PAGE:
Barcode Library Construction
VectorBuilder offers state-of-the-art barcode library generation services, enabling researchers to run multiplex analyses at single-cell or single-molecule level during experiments. Your barcode library can be delivered in the format of E. coli stock, plasmid DNA, or recombinant virus. We ensure the uniform and unbiased barcode representation through next-generation sequencing (NGS) validation.
- High complexity: We can generate barcode libraries exceeding 108 in complexity.
- High uniformity and unbiased nucleotide distribution
- Full technical support: Our highly experienced scientists can help you optimize barcode library design and choose optimal approach for barcode generation and library cloning.
Price and turnaround Price Match
Table 1. Price and turnaround by service module
|Includes design of barcode sequence, vector backbone, barcode synthesis strategy, and library cloning strategy, to achieve complexity greater than 108, enabling robust and high-throughput applications in genetic and functional studies.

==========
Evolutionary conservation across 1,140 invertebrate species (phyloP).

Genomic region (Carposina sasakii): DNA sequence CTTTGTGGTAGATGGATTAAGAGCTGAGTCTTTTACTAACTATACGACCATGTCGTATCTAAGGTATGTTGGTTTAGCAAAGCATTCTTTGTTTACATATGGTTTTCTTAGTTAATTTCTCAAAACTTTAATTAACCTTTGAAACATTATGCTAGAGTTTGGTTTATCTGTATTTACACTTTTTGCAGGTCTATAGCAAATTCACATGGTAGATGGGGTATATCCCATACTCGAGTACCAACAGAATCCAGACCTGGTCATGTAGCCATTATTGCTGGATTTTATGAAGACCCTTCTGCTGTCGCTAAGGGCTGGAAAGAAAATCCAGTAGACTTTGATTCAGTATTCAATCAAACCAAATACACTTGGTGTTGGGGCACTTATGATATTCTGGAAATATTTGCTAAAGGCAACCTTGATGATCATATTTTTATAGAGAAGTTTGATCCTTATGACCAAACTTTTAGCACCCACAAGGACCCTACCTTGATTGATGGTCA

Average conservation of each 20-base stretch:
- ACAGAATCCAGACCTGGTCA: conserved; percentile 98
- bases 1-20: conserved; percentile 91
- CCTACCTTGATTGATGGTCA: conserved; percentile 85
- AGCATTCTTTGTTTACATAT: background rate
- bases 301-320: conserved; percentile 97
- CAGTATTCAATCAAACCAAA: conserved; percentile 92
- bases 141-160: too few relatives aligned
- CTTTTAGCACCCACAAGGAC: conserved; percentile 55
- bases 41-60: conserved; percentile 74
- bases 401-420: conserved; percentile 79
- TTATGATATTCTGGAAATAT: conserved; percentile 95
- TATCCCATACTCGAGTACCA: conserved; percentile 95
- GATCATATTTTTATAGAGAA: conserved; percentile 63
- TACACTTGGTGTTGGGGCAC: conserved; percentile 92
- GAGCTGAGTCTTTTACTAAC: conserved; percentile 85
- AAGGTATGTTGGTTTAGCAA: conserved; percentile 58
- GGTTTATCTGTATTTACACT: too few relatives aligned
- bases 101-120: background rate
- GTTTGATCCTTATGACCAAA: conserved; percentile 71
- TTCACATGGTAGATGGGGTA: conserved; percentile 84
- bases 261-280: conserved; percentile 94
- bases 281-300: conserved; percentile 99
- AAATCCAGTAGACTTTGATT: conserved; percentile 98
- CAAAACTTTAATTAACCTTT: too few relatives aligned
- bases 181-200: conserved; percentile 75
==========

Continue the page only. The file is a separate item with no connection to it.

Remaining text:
|Pooled library cloning
|Includes barcode synthesis, massive parallel cloning of barcodes into desired vector backbone, preliminary validation by Sanger sequencing, and full validation by NGS. Deliverable includes library in E. coli glycerol stock and NGS report. See Table 2 below for more details.
|Virus packaging of pooled library
|Please click here to view detailed info of virus packaging services. The price for packaging library plasmid is 1.5-fold of the price for packaging single vector plasmid.
|NGS deconvolution of post-screening sample
|Includes NGS library preparation from genomic DNA of screened cells, Illumina sequencing (>500x coverage), and data analysis.
|From $320 per sample
Table 2. Library cloning price by library complexity.
|106 ~ 107
|107 ~ 108
Barcode length and complexity
Creating a barcode with nucleotides involves assigning unique sequences of DNA bases, to represent different information. To start, a short nucleotide sequence could encode basic information, such as an identifier for a specific cell. For instance, "ATCG" might represent cell 1, while "TAGC" signifies cell 2. As the length of the barcode increases, the complexity and diversity of encoded information expands exponentially. The longer the barcode, the more distinct permutations become available, enhancing the capacity to uniquely identify more variants.